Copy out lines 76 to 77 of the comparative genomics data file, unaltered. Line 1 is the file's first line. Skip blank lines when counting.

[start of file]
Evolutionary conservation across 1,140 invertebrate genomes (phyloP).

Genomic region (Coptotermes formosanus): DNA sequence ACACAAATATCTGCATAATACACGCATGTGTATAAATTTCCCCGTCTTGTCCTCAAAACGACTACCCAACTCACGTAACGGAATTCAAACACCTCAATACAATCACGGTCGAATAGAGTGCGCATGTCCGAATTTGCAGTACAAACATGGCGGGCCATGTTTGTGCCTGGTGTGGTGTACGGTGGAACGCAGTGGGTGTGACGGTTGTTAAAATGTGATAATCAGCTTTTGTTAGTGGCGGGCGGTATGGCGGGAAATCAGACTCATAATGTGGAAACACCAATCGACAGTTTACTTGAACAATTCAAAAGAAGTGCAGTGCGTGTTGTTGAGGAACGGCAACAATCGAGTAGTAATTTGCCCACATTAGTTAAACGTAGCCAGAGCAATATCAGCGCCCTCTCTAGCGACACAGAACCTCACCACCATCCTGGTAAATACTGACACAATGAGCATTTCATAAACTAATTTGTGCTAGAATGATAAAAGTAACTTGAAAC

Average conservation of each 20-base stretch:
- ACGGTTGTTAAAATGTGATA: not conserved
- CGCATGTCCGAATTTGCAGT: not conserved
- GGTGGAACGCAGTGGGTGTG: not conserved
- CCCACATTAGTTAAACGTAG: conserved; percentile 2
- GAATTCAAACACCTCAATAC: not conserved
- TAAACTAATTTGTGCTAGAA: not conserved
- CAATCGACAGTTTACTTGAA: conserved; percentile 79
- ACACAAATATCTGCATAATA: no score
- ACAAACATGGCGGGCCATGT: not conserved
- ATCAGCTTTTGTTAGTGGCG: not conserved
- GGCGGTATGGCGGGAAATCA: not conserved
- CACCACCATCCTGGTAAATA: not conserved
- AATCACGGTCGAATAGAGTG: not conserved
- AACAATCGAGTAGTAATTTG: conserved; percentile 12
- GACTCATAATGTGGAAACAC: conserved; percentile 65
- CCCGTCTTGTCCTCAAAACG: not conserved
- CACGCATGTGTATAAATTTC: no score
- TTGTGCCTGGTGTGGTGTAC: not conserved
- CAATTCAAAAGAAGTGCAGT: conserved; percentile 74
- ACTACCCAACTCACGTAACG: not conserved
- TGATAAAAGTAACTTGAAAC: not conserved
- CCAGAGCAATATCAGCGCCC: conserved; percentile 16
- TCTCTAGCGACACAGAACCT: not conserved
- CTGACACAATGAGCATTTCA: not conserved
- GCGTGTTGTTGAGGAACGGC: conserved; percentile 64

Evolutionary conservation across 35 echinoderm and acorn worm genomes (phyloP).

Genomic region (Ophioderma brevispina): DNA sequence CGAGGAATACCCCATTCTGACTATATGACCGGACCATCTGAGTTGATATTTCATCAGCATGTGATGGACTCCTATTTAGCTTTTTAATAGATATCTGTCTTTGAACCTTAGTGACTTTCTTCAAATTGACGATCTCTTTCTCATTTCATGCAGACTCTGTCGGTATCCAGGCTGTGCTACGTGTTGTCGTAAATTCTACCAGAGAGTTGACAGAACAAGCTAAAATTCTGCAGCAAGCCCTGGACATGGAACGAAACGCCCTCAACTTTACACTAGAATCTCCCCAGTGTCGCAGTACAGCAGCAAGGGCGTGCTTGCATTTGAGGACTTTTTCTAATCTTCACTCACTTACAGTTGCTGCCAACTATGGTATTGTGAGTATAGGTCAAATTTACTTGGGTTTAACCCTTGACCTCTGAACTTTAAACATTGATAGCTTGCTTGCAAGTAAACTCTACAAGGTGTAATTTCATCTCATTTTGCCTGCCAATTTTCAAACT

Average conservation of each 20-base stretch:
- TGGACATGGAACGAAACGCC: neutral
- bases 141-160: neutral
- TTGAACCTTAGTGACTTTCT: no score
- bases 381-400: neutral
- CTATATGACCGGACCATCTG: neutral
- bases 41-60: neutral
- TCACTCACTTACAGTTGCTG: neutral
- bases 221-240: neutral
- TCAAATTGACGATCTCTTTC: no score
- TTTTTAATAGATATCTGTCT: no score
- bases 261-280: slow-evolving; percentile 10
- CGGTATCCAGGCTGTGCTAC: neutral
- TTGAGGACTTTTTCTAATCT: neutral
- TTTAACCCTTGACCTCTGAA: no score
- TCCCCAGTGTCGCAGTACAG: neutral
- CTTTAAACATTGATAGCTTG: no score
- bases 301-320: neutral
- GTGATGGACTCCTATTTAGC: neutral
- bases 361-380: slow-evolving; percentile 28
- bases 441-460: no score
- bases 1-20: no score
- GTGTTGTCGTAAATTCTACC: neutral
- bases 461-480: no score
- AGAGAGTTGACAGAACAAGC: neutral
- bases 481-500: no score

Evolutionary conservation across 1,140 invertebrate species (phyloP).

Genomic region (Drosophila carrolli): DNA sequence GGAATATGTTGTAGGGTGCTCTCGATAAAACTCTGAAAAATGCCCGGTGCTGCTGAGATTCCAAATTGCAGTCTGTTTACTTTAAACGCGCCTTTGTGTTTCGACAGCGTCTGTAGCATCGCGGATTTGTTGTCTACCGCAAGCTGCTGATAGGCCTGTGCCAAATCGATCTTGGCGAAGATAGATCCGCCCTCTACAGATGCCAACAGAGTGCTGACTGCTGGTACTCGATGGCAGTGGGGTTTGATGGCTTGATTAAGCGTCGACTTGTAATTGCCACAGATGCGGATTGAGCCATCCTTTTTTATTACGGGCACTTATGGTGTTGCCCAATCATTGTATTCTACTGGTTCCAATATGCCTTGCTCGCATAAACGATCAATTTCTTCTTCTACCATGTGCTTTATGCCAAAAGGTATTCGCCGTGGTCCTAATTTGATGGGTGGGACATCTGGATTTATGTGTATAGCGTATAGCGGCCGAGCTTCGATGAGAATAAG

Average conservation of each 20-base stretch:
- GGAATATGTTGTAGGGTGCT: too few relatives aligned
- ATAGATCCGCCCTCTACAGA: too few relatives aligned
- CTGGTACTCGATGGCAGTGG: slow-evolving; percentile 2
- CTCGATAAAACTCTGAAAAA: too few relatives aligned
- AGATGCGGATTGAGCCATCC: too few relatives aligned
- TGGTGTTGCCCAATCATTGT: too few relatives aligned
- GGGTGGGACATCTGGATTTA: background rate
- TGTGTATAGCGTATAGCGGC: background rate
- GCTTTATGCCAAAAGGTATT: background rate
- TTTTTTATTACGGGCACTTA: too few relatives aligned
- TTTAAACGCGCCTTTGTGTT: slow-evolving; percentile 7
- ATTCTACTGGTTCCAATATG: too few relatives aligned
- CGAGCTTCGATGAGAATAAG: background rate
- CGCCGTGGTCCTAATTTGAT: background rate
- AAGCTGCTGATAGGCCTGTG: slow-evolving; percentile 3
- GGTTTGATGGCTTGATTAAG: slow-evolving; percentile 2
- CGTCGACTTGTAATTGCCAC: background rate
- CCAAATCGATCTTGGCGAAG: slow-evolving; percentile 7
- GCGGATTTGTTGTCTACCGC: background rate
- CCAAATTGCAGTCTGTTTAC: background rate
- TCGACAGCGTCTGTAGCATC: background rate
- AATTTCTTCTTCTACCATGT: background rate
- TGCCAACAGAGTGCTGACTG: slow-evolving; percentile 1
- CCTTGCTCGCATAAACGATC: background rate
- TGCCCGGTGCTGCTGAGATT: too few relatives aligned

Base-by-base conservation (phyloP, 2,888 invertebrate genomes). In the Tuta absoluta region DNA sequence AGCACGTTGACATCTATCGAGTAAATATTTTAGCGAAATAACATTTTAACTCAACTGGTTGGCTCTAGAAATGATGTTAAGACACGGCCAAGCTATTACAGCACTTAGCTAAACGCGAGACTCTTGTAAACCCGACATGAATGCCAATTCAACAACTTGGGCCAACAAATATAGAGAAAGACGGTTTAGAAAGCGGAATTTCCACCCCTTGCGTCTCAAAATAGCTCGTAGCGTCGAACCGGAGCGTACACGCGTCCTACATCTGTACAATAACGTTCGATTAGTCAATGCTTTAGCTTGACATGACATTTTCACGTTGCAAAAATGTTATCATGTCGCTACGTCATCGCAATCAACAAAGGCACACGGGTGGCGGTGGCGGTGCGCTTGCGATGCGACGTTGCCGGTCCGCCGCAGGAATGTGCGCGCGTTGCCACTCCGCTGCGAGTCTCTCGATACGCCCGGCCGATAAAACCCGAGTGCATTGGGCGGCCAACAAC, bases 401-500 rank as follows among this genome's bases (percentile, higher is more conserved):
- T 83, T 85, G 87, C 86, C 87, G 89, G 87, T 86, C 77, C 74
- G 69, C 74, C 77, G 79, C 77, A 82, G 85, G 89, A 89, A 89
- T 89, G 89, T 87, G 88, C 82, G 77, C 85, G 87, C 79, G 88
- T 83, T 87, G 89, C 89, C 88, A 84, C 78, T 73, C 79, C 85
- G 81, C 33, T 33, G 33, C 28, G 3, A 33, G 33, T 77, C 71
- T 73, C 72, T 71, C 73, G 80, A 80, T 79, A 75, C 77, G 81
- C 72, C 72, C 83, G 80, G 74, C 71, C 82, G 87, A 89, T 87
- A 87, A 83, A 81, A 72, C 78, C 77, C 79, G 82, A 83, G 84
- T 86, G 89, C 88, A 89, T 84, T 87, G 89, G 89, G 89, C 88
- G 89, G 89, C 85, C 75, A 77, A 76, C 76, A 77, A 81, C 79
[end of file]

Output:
- CGTCGACTTGTAATTGCCAC: background rate
- CCAAATCGATCTTGGCGAAG: slow-evolving; percentile 7